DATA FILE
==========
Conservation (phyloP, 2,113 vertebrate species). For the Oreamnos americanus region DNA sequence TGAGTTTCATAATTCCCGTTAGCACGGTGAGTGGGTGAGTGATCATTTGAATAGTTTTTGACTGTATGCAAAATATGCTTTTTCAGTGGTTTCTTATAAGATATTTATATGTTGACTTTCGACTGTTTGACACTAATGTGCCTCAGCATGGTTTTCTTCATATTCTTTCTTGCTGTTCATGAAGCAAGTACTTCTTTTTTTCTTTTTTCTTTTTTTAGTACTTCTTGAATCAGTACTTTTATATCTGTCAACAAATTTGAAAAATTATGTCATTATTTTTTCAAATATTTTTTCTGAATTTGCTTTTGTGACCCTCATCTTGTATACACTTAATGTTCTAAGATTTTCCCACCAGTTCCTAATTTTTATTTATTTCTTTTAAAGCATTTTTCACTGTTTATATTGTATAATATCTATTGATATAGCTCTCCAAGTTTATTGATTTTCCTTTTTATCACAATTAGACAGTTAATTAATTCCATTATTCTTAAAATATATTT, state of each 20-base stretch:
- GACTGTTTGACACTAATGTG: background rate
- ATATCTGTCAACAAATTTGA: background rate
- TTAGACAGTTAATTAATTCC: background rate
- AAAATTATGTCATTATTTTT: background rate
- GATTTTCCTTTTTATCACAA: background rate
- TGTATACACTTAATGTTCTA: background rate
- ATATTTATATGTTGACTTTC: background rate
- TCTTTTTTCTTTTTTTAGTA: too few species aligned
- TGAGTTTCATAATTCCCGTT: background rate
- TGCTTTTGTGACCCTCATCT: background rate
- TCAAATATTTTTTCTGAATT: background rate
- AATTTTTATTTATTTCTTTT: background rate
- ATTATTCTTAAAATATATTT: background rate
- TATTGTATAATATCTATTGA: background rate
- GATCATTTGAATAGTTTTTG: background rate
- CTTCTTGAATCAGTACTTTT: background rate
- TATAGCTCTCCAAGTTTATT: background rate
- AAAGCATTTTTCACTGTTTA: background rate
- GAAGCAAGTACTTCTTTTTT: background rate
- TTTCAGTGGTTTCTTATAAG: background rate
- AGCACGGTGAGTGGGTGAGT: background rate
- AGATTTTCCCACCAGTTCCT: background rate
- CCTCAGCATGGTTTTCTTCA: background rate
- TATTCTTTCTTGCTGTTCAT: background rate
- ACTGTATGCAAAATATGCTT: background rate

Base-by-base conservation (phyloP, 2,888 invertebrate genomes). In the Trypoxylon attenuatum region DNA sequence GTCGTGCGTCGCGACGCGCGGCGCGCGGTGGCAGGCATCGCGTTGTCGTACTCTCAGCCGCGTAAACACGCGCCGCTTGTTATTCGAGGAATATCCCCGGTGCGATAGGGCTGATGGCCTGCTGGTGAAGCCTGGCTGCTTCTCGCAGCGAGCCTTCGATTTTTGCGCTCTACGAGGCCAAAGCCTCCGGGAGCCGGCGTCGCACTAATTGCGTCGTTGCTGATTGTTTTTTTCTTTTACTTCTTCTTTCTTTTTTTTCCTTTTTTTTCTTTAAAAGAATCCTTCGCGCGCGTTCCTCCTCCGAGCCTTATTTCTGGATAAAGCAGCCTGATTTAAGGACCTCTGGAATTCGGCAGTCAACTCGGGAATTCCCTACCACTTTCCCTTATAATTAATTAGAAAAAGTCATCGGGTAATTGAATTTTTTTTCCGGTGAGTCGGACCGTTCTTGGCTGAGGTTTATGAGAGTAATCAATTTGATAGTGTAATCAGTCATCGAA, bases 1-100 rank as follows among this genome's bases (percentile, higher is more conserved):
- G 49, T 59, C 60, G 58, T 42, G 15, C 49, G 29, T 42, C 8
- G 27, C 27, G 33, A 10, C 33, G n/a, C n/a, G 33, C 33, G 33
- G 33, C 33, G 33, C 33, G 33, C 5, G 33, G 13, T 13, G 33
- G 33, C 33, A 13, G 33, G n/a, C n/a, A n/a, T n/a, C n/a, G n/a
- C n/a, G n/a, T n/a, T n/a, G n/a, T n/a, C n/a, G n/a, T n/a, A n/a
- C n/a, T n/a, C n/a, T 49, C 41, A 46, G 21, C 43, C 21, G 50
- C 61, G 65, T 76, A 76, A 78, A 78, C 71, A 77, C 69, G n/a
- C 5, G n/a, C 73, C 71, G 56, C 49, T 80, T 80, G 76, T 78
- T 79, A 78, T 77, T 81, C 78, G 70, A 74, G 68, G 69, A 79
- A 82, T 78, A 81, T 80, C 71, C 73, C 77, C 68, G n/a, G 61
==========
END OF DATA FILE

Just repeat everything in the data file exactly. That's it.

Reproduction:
Conservation (phyloP, 2,113 vertebrate species). For the Oreamnos americanus region DNA sequence TGAGTTTCATAATTCCCGTTAGCACGGTGAGTGGGTGAGTGATCATTTGAATAGTTTTTGACTGTATGCAAAATATGCTTTTTCAGTGGTTTCTTATAAGATATTTATATGTTGACTTTCGACTGTTTGACACTAATGTGCCTCAGCATGGTTTTCTTCATATTCTTTCTTGCTGTTCATGAAGCAAGTACTTCTTTTTTTCTTTTTTCTTTTTTTAGTACTTCTTGAATCAGTACTTTTATATCTGTCAACAAATTTGAAAAATTATGTCATTATTTTTTCAAATATTTTTTCTGAATTTGCTTTTGTGACCCTCATCTTGTATACACTTAATGTTCTAAGATTTTCCCACCAGTTCCTAATTTTTATTTATTTCTTTTAAAGCATTTTTCACTGTTTATATTGTATAATATCTATTGATATAGCTCTCCAAGTTTATTGATTTTCCTTTTTATCACAATTAGACAGTTAATTAATTCCATTATTCTTAAAATATATTT, state of each 20-base stretch:
- GACTGTTTGACACTAATGTG: background rate
- ATATCTGTCAACAAATTTGA: background rate
- TTAGACAGTTAATTAATTCC: background rate
- AAAATTATGTCATTATTTTT: background rate
- GATTTTCCTTTTTATCACAA: background rate
- TGTATACACTTAATGTTCTA: background rate
- ATATTTATATGTTGACTTTC: background rate
- TCTTTTTTCTTTTTTTAGTA: too few species aligned
- TGAGTTTCATAATTCCCGTT: background rate
- TGCTTTTGTGACCCTCATCT: background rate
- TCAAATATTTTTTCTGAATT: background rate
- AATTTTTATTTATTTCTTTT: background rate
- ATTATTCTTAAAATATATTT: background rate
- TATTGTATAATATCTATTGA: background rate
- GATCATTTGAATAGTTTTTG: background rate
- CTTCTTGAATCAGTACTTTT: background rate
- TATAGCTCTCCAAGTTTATT: background rate
- AAAGCATTTTTCACTGTTTA: background rate
- GAAGCAAGTACTTCTTTTTT: background rate
- TTTCAGTGGTTTCTTATAAG: background rate
- AGCACGGTGAGTGGGTGAGT: background rate
- AGATTTTCCCACCAGTTCCT: background rate
- CCTCAGCATGGTTTTCTTCA: background rate
- TATTCTTTCTTGCTGTTCAT: background rate
- ACTGTATGCAAAATATGCTT: background rate

Base-by-base conservation (phyloP, 2,888 invertebrate genomes). In the Trypoxylon attenuatum region DNA sequence GTCGTGCGTCGCGACGCGCGGCGCGCGGTGGCAGGCATCGCGTTGTCGTACTCTCAGCCGCGTAAACACGCGCCGCTTGTTATTCGAGGAATATCCCCGGTGCGATAGGGCTGATGGCCTGCTGGTGAAGCCTGGCTGCTTCTCGCAGCGAGCCTTCGATTTTTGCGCTCTACGAGGCCAAAGCCTCCGGGAGCCGGCGTCGCACTAATTGCGTCGTTGCTGATTGTTTTTTTCTTTTACTTCTTCTTTCTTTTTTTTCCTTTTTTTTCTTTAAAAGAATCCTTCGCGCGCGTTCCTCCTCCGAGCCTTATTTCTGGATAAAGCAGCCTGATTTAAGGACCTCTGGAATTCGGCAGTCAACTCGGGAATTCCCTACCACTTTCCCTTATAATTAATTAGAAAAAGTCATCGGGTAATTGAATTTTTTTTCCGGTGAGTCGGACCGTTCTTGGCTGAGGTTTATGAGAGTAATCAATTTGATAGTGTAATCAGTCATCGAA, bases 1-100 rank as follows among this genome's bases (percentile, higher is more conserved):
- G 49, T 59, C 60, G 58, T 42, G 15, C 49, G 29, T 42, C 8
- G 27, C 27, G 33, A 10, C 33, G n/a, C n/a, G 33, C 33, G 33
- G 33, C 33, G 33, C 33, G 33, C 5, G 33, G 13, T 13, G 33
- G 33, C 33, A 13, G 33, G n/a, C n/a, A n/a, T n/a, C n/a, G n/a
- C n/a, G n/a, T n/a, T n/a, G n/a, T n/a, C n/a, G n/a, T n/a, A n/a
- C n/a, T n/a, C n/a, T 49, C 41, A 46, G 21, C 43, C 21, G 50
- C 61, G 65, T 76, A 76, A 78, A 78, C 71, A 77, C 69, G n/a
- C 5, G n/a, C 73, C 71, G 56, C 49, T 80, T 80, G 76, T 78
- T 79, A 78, T 77, T 81, C 78, G 70, A 74, G 68, G 69, A 79
- A 82, T 78, A 81, T 80, C 71, C 73, C 77, C 68, G n/a, G 61